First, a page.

Re: firefox what was the fuss exactly?

Ron Canazzi

Hi Group,

Boy,this is stunning. I have had no problems of any significance with Firefox 57.  Yet I have no doubt that a good number of people are having issues.  I wonder if system information comparison would help at all.  That is to say: if everyone shared their system information with Mozilla or some other tech savvy group to see just what factors might be involved in such widely varying results.

On 11/16/2017 6:41 PM, Gene wrote:
I wonder why people get such different results?  Is there anyone on the list who tests for Mozilla who might report this?  Other than report it, I'm not sure how users might collect information to give a possible explanation to the developers.
----- Original Message -----
Sent: Thursday, November 16, 2017 5:13 PM
Subject: Re: [nvda] firefox what was the fuss exactly?

Tried, and no luck.
Christopher Gilland
Co-founder of Genuine Safe Haven Ministries
----- Original Message -----
From: Gene
Sent: Thursday, November 16, 2017 6:01 PM
Subject: Re: [nvda] firefox what was the fuss exactly?

I don't know whether you are using the 64 or 32 bit version but if you were to use the 32 bit version or the 32 bit version portable, I'm not sure if there is even a 64 bit version portable, you could probably get it to work, though we'll have to see if you try it. 
----- Original Message -----
Sent: Thursday, November 16, 2017 3:55 PM
Subject: Re: [nvda] firefox what was the fuss exactly?

Even that! isn't working here. The only screen reader I've kind of gotten to work with it was Narrator, and even then, it wasn't pretty.
Christopher Gilland
Co-founder of Genuine Safe Haven Ministries
----- Original Message -----
From: Gene
Sent: Thursday, November 16, 2017 3:30 PM
Subject: Re: [nvda] firefox what was the fuss exactly?

Regarding working with the new version of Firefox in Windows 7, I'm not interested in evaluating the new version enough to test it on a lot of web pages and in a lot of different tasks such as playing audio. It works here on my Windows 7 machine.  the main problem I found is that, when a page loads, I have to tab when the page should be loaded in order to have whatever needs to happen for the browser or screen-reader or whatever the case, to see anything on the page.  If I tab and wait a number of seconds after the page appears to have loaded, it then works with the screen-reader.  Before that, it appears blank, except that the title bar shows the page that is, or that is being loaded after the passage of a little time since I issue the open command.  I don't know what would happen if I tabbed earlier or much earlier, but I've been waiting until I hear NVDA announce the title bar announcing the title of the new page.  Others may want to experiment with shorter intervals.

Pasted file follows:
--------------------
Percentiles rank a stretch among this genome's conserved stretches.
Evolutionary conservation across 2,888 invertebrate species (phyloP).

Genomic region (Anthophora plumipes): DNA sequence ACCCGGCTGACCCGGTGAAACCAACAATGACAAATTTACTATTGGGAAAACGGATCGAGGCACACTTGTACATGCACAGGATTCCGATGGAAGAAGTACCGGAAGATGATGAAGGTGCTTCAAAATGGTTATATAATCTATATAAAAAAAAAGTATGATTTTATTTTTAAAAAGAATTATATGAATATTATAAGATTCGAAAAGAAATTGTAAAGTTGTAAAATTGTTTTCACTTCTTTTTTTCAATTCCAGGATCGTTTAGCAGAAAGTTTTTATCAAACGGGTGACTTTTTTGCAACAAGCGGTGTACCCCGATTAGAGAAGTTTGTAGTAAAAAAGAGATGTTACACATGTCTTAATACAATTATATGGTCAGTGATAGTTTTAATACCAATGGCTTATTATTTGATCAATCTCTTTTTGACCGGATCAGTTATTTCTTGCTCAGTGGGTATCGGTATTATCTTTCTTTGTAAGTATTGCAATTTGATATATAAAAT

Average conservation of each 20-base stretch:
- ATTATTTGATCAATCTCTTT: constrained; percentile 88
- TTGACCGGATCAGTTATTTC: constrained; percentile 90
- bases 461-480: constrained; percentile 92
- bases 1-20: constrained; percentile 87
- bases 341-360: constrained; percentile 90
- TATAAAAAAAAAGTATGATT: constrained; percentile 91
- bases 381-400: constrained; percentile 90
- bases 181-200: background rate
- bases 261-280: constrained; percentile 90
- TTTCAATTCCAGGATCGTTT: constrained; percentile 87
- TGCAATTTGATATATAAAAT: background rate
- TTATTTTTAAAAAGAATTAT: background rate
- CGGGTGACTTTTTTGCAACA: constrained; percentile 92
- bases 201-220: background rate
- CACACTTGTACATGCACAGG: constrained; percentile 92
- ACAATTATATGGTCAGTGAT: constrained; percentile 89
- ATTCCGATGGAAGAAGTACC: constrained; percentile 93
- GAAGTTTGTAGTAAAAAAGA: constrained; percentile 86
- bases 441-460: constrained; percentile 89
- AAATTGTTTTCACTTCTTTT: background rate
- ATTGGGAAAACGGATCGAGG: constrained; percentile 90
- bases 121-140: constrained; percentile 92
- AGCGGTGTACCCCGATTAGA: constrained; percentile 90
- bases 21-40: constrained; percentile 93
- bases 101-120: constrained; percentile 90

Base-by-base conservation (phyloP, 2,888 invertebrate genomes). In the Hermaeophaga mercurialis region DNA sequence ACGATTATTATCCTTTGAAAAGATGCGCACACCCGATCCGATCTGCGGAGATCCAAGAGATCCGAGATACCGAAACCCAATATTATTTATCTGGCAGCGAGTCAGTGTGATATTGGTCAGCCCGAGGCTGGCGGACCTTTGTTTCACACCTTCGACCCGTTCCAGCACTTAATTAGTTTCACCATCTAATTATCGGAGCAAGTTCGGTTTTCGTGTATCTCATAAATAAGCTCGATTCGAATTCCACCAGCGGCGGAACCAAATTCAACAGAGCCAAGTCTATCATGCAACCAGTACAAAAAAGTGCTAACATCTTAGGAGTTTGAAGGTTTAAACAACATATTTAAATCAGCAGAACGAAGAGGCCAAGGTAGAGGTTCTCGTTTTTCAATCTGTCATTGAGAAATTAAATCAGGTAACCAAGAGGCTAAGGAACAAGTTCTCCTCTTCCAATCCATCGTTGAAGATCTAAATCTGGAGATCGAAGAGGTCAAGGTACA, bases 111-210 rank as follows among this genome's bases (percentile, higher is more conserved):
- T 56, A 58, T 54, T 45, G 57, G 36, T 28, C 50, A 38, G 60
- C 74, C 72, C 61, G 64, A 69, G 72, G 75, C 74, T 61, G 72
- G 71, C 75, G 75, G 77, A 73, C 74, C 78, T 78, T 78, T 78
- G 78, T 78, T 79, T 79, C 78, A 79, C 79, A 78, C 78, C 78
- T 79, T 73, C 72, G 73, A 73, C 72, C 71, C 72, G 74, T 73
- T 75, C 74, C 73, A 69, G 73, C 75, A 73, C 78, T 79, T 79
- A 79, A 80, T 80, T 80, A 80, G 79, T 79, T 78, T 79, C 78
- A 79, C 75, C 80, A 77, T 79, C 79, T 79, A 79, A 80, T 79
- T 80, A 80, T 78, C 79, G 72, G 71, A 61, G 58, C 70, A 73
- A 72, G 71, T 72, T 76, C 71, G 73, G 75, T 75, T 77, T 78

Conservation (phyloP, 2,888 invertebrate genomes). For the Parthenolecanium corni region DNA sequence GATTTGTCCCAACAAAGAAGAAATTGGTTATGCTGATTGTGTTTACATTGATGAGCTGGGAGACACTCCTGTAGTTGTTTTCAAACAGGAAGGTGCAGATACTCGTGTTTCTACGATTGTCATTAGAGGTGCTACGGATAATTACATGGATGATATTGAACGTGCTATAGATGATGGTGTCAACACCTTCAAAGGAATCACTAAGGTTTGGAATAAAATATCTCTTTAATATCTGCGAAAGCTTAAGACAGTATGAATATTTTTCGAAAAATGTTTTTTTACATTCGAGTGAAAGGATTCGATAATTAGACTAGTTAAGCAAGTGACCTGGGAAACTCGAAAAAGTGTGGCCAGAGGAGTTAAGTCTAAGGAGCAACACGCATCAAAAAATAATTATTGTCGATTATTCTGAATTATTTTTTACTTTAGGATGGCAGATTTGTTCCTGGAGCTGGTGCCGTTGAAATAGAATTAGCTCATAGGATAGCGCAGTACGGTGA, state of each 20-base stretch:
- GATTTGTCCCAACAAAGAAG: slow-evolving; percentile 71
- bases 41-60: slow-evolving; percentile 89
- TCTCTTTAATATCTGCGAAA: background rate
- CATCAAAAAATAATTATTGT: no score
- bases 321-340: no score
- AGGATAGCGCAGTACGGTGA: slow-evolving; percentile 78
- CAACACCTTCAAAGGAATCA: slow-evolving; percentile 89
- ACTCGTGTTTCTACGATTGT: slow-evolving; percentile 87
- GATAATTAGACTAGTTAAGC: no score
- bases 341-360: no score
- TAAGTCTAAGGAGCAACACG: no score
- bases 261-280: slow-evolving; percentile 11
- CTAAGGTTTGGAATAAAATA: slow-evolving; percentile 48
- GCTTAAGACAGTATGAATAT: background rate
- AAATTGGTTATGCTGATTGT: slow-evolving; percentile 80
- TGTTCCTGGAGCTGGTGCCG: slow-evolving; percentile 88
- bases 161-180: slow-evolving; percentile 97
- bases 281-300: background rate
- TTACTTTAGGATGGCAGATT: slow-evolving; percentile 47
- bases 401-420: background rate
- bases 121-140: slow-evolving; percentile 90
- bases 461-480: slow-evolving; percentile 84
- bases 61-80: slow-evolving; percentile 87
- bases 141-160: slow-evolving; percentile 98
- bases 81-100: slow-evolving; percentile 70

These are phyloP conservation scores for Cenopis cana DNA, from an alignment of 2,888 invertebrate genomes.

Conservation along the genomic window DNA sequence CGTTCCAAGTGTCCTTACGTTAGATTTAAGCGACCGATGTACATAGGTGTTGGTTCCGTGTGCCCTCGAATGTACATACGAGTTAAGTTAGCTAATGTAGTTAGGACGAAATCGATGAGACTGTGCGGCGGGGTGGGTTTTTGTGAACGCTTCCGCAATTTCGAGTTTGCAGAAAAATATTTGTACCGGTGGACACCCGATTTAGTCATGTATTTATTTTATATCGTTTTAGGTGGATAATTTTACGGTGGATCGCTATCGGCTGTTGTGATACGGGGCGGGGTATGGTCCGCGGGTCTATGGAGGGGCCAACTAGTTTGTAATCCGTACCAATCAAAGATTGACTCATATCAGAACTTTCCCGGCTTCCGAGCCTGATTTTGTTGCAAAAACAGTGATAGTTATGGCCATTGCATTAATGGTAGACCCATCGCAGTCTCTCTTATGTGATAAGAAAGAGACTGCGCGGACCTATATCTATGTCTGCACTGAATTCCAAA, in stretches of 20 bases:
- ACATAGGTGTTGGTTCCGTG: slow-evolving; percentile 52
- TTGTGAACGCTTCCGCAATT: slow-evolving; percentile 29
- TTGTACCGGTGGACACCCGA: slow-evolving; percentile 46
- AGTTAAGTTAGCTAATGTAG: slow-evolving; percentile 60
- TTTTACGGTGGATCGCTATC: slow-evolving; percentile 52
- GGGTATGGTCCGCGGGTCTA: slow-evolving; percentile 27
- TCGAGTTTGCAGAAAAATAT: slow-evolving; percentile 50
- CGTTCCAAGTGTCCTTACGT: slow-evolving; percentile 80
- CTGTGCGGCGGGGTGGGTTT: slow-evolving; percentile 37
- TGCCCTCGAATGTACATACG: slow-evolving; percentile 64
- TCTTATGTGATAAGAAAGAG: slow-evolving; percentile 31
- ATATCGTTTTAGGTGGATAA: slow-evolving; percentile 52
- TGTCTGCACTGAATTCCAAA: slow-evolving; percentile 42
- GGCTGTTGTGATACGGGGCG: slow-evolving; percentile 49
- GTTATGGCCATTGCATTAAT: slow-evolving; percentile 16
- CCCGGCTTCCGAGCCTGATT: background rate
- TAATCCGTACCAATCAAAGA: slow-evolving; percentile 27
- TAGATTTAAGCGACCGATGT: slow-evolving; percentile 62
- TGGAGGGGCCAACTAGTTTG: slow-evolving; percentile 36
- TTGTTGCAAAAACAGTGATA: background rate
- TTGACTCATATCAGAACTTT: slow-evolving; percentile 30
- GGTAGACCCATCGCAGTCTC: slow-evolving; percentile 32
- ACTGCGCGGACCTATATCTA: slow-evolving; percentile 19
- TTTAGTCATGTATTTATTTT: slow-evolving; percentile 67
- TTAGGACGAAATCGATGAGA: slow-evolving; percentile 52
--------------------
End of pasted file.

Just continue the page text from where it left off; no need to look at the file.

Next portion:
----- Original Message -----
From: Gene
Sent: Wednesday, November 15, 2017 10:08 AM
Subject: Re: [nvda] firefox what was the fuss exactly?

I was clarifying my position because I wasn't sure it was stated as clearly as it should have been or if it was being understood as well as it should have been.  And I think despite you evidently disagreeing, that the underlying poingt is worth considering.  Excessive dependence on optional features may lead to problems in certain contexts.  If its your computer, you can set it up as you wish.  If it's a friends computer or a work computer, or a library computer, you may not be able to and excessive dependence can make it harder to do things in various contexts than otherwise.
----- Original Message -----
Sent: Wednesday, November 15, 2017 2:05 AM
Subject: Re: [nvda] firefox what was the fuss exactly?

Since you are determined to have an argument about this, would you like a
five minute argument or a longer one we have arguments on offer this week!


Sent via blueyonder.
Please address personal email to:-
briang1@..., putting 'Brian Gaff'
in the display name field.
----- Original Message -----
From: "Gene" <gsasner@...>
To: <>
Sent: Tuesday, November 14, 2017 7:49 PM
Subject: Re: [nvda] firefox what was the fuss exactly?

There are some sounds that are important because you can't get information
efficiently about something such as a USB connection in other ways.  I may
not have made it as clear as I should have in my first message, but I'm
talking specifically about sounds in contexts such as browser sounds, where
the information can be efficiently gotten in other ways.  There are
advantages and disadvantages in various browsers but making whether sounds